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HISTORICAL NOTES

Updated August 2015

1.  Wollaton Village Dovecote Museum

2.  Wollaton Village

3.  Parkside Memories from the 1930s 

4.  A short guide to All Saints' Church, Strelley

NB:  For further historical notes please see the ARCHIVE page by clicking on the link on the left hand side of the screen. Here are transcriptions from the recent Newsletters including articles about The Square and thre missing cottage, , The Post Offices of Wollaton, The story of Parkside, The Walled Garden in Wollaton Park (derelict but restoration is planned), and more!

1.  A hidden gem
WOLLATON VILLAGE DOVECOTE MUSEUM
Dovecote Drive, Wollaton, Nottingham, NG8 2NB

Down a quiet cul-de-sac a short walk from the centre of Wollaton Village is the 16th century Dovecote where you will step into a remarkable building and back into Wollaton history.

HISTORY OF THE DOVECOTE
Built around 1565 by Sir Francis Willoughby in fine hand-made red brick, with his initials in black brick above the main door, the Dovecote is one of the oldest buildings in the village. It is also one of the oldest dovecotes in the country. It originally stood in the middle of a field to prevent the nervous birds being disturbed.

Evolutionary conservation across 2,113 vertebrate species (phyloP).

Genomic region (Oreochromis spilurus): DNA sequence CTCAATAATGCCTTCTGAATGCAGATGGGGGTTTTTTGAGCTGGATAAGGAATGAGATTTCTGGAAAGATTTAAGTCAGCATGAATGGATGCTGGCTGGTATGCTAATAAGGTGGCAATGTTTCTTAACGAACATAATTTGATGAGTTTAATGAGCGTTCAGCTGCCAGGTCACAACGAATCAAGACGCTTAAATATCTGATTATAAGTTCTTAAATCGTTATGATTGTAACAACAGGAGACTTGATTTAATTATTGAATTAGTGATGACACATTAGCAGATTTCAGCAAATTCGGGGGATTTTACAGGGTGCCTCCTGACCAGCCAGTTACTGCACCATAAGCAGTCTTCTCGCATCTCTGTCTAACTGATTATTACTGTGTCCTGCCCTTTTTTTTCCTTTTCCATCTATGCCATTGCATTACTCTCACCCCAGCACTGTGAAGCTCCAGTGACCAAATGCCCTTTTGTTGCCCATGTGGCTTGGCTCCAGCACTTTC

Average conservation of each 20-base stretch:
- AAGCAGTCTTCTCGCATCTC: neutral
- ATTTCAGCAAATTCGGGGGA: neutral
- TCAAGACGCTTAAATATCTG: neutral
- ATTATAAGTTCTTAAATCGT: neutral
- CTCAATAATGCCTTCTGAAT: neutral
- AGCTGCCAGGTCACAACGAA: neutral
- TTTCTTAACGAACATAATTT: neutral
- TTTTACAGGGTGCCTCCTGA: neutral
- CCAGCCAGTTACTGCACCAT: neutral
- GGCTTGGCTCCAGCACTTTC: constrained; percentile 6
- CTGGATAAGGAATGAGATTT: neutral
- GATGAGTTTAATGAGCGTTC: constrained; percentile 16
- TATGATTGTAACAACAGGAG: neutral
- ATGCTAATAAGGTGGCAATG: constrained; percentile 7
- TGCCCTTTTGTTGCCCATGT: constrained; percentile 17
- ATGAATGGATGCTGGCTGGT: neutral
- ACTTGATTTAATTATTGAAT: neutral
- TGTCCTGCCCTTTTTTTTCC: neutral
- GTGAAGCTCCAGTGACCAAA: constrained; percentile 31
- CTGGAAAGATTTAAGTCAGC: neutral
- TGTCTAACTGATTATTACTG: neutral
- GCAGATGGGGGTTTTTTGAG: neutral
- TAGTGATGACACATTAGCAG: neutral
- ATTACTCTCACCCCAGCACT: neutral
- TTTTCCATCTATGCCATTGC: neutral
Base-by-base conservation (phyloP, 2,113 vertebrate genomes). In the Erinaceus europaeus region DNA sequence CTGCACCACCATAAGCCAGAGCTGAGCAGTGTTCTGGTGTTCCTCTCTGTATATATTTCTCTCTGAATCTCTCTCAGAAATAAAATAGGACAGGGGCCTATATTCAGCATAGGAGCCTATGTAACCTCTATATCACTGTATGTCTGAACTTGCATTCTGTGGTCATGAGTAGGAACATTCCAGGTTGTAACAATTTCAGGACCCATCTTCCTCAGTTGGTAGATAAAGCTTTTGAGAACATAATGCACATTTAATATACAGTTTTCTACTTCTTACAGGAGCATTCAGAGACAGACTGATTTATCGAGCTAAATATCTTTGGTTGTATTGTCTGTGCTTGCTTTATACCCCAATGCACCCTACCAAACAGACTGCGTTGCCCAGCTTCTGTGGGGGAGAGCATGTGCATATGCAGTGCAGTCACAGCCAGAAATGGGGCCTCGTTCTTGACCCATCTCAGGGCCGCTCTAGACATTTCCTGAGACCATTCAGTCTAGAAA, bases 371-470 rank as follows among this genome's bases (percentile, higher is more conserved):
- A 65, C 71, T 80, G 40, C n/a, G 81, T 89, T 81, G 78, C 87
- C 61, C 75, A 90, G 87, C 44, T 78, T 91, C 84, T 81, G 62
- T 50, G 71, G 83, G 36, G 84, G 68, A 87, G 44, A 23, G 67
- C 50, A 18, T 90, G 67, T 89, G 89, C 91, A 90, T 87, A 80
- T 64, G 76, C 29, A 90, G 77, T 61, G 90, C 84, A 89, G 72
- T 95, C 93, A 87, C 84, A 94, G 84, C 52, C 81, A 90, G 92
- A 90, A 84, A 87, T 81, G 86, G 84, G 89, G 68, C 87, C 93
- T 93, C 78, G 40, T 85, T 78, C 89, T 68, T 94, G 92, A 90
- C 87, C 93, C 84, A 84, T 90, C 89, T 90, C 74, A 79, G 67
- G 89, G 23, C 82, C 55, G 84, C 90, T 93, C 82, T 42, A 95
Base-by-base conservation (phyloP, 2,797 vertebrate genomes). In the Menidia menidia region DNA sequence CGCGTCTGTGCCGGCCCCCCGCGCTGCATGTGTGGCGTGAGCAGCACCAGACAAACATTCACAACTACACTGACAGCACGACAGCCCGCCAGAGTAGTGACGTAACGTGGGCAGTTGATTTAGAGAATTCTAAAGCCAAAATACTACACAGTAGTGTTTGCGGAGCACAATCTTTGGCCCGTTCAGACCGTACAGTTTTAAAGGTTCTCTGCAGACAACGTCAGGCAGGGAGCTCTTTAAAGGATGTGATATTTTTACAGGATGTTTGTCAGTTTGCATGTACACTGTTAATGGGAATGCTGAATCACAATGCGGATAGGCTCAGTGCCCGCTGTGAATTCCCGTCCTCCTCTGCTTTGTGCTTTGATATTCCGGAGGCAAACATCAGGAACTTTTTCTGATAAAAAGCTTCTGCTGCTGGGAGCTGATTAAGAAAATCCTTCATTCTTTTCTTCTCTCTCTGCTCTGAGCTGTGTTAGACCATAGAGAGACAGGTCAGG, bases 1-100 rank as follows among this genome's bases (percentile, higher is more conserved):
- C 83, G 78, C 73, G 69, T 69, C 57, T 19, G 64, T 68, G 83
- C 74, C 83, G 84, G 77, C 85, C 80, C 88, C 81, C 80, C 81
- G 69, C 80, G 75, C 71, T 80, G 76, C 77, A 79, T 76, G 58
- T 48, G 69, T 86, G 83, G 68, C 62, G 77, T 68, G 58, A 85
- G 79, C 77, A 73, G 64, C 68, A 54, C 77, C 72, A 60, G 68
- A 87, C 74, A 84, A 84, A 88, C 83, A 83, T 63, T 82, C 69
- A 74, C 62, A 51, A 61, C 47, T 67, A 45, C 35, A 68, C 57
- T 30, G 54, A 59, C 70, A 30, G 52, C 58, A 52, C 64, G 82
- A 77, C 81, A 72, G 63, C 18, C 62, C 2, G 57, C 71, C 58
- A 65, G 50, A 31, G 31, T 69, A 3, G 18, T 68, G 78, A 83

It continued to be used as a dovecote even after Sir Francis built the “new” Wollaton Hall in 1588. By the 1880’s it had been converted into stables and three windows, a rear door and a floor had been added. However, after the sale of the Estate in 1926 it began to fall into disrepair and by the 1960’s was in danger of being demolished. A local campaign ensured its survival and it is now a Grade II listed building, owned by Nottingham City Council. It was restored by Nottingham Civic Society and is now leased to Wollaton Historical & Conservation Society and volunteers put on a variety of exhibitions in the summer months.

Surrounded as it is by modern housing, it is now difficult to fully appreciate this important building which has stood here for over 400 years.

INSIDE THE DOVECOTE
Originally there would have been no windows, floor or internal walls. Access was from the one door, which now leads to a private garden. The building is 41 ft by 21 ft with a height of 33 ft. It faces south-east to catch the early morning sun. Originally there were approximately 1,180 L-shaped nesting boxes on all four walls, sufficient for over 5,000 birds.

The doves were domesticated descendants of the rock dove, the same size and appearance as the town pigeon of today. They came and went through two glovers, an anglicised French word for “opening”, one centrally placed on the ridge and the other at the eaves. The doves foraged for themselves but, especially in winter, they were given supplementary food such as hard grain or grey peas. There would also be a supply of water and somewhere for them to bathe.